Well the rocker arm brackets were not much trouble to make but the long rocker arms proved to be a little work. I changed the location of the fulcrum on the rocker arm to allow the valve to open a bit more. And I used a smaller diameter pin for both the rocker arm and the wheel. Another change was to make the rocker arms from brass and steel rather than aluminum. The change of materials and the change in pin size allowed for a little less clumsy looking rocker arm. The only reason to use both brass and steel was the fact that that's what I had on hand. I live a mile and a half from the public road. Its winter here and UPS won't start delivering here again until the snow melts off and the gravel road drys out. I'm down to substituting metals and making screws.

The arm parts were silver soldered together. With the rocker arms made and fitted I polished them up and sent them to the nickel plating bucket. And the brackets were anodized.

It is now time to permanently secure the valve cages to the heads and then assemble the rocker arm assemblies. At this point I adjusted the valves to have .007” clearance as per the plan. A test turn of the cam shaft shows the exhaust valve closing just as the intake valve begins to open. I will need to make a wheel with degree markings before I can time the cam to the engine. the valves do not interfere with the pistons so there is no need to worry about anything getting damaged if the engine is rolled over. I roughly timed the cam to the engine and turned it over a few times. Everything was smooth and I could feel the compression in three cylinders but number 3 was flat. A little troubleshooting indicates that the exhaust valve is leaking so I will need to fix that before moving on. At this point all the moving parts have been made and assembled.

Still to be made; the plumbing, water and fuel tanks, ignition system and the wood base. So next up is the wood base as everything else needs the base to complete. My UPS driver gave me some black moldy boards a while back that he swears has some beautiful Hickory hiding inside.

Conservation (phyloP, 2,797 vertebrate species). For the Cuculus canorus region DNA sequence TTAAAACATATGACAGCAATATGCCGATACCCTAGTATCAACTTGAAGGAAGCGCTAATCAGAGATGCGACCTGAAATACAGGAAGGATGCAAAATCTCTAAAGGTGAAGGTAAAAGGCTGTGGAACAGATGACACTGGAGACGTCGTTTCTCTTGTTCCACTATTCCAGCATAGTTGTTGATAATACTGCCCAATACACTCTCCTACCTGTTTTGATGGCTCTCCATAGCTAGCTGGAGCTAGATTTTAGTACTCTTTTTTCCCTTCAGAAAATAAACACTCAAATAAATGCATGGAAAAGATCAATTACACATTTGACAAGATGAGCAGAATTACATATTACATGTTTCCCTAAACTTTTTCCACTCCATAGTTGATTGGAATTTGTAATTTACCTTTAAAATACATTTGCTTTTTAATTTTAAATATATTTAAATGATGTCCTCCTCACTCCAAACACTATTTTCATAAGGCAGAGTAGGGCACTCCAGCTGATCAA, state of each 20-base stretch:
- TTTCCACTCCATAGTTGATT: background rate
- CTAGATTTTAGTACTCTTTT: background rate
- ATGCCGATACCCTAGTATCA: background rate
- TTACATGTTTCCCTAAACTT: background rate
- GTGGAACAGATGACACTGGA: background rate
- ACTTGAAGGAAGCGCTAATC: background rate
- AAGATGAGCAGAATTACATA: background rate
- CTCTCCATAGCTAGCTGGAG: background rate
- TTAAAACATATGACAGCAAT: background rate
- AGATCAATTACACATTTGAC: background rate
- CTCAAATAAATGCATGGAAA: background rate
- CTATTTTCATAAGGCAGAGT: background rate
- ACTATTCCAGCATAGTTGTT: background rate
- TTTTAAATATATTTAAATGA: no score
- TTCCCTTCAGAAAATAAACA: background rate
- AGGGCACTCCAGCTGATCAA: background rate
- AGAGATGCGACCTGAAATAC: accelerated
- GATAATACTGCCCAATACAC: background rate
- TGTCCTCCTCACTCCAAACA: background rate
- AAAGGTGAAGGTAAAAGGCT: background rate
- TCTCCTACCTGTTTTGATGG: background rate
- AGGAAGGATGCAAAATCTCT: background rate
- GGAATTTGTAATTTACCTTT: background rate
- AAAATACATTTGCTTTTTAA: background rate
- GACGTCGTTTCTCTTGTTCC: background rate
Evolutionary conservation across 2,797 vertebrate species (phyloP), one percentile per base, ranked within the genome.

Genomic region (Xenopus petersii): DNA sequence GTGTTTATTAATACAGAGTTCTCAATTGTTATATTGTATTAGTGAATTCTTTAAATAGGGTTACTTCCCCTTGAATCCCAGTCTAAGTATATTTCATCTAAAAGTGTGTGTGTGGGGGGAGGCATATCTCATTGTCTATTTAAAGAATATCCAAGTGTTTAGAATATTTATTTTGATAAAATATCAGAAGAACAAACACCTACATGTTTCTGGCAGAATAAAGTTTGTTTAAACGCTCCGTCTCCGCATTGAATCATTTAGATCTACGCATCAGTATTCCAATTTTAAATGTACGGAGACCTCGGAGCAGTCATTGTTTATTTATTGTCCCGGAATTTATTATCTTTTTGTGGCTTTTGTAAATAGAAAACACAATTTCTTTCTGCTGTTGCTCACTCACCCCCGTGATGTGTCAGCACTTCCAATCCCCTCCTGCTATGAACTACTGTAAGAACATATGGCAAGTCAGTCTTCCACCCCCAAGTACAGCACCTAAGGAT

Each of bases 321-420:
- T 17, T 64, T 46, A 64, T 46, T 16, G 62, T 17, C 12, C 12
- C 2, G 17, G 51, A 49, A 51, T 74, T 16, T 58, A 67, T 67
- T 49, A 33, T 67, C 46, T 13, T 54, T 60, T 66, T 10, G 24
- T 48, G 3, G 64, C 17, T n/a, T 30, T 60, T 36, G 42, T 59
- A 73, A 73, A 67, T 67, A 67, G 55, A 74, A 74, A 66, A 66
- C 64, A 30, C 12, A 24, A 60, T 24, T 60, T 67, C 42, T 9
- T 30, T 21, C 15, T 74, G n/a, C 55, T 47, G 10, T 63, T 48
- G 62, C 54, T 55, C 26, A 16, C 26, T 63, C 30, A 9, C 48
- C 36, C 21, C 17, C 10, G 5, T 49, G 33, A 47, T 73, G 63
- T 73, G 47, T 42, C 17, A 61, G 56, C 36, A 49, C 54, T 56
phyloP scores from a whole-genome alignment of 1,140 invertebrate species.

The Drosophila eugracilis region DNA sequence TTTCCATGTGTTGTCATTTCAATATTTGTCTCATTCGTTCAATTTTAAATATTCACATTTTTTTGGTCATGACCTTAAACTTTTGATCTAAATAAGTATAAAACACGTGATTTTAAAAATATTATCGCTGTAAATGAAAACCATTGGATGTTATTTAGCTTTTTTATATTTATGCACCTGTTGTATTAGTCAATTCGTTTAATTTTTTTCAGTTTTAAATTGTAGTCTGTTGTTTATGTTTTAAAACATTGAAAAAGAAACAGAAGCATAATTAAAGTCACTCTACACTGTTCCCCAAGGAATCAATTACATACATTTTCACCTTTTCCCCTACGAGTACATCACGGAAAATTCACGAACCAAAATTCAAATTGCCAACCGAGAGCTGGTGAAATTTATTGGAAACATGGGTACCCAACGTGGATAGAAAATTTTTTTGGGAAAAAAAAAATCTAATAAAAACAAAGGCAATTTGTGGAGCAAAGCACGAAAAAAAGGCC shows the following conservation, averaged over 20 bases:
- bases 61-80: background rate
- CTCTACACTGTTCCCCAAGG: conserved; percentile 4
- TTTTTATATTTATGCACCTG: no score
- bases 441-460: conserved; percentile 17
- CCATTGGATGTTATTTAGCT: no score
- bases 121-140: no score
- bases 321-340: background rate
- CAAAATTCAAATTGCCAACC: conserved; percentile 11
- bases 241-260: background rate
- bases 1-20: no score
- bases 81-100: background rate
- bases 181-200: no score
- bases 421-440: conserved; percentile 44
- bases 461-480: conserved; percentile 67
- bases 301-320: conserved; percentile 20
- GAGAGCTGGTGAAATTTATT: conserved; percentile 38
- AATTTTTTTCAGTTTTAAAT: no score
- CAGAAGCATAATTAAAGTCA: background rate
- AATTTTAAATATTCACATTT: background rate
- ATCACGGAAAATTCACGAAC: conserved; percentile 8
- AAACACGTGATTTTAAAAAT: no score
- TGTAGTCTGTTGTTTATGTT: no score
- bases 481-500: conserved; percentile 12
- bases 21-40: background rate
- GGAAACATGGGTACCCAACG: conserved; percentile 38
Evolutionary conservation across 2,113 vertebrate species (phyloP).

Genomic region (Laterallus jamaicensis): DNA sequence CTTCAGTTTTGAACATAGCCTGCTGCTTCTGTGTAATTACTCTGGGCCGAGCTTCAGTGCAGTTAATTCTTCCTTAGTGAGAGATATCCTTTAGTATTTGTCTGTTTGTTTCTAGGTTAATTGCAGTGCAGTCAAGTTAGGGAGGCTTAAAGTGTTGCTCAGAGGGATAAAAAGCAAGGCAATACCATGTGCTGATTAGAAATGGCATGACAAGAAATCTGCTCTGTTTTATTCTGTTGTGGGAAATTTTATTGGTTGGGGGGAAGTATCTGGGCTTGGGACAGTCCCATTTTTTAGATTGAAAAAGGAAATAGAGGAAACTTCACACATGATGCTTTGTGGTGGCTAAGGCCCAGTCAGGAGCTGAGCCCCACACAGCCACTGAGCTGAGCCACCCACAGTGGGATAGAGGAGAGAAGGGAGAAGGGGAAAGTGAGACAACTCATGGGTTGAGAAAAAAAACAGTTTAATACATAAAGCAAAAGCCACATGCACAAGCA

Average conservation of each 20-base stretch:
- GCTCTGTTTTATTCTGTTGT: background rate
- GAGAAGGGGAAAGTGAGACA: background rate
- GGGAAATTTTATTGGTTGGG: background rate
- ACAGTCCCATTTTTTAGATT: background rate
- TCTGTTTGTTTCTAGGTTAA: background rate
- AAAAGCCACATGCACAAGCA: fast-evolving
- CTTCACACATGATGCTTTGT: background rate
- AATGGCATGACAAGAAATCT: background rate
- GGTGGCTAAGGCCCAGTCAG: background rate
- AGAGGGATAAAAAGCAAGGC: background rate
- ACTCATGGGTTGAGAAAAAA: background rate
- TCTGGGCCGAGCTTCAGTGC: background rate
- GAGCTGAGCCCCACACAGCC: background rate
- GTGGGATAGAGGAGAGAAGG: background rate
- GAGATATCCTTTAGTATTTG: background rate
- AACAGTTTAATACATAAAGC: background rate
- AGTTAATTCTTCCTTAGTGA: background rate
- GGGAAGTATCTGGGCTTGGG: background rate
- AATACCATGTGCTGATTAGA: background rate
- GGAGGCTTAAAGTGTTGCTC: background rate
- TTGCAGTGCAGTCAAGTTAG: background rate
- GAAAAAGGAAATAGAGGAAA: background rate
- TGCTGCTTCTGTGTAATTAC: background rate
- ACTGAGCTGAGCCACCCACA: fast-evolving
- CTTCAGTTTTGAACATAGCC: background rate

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ShopShoe

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dnalot,

That's shaping up very well. I think I can almost see and hear it running. There is always a lot of interesting movement when a sideshaft engine is running.

I like your attention fit and finish. It will be beautiful.

--ShopShoe
 

dnalot

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First off I would like to thank Shop Shoe for his comments.. It has inspired me to trudge on.

Turns out there was some nice looking spalded hickory inside those moldy boards. The wood was warped and twisted so I did my best to glue the boards together so that they would counter act each others deficiencies. Helped a little but not much. Next I cut and fit the parts together picture frame style. Once the glue dried I used my CNC router to face the bottom into a flat plane. Turned the part over and faced the top side. From there on it was a simple task of profiling the outside and pocketing for the flywheel and the aluminum plate the engine was built on. The flywheel pocket is a little extra long on one side. This is where I will place the on off switch for the ignition system that is hidden under the base. The final step was “v Carving” the lettering.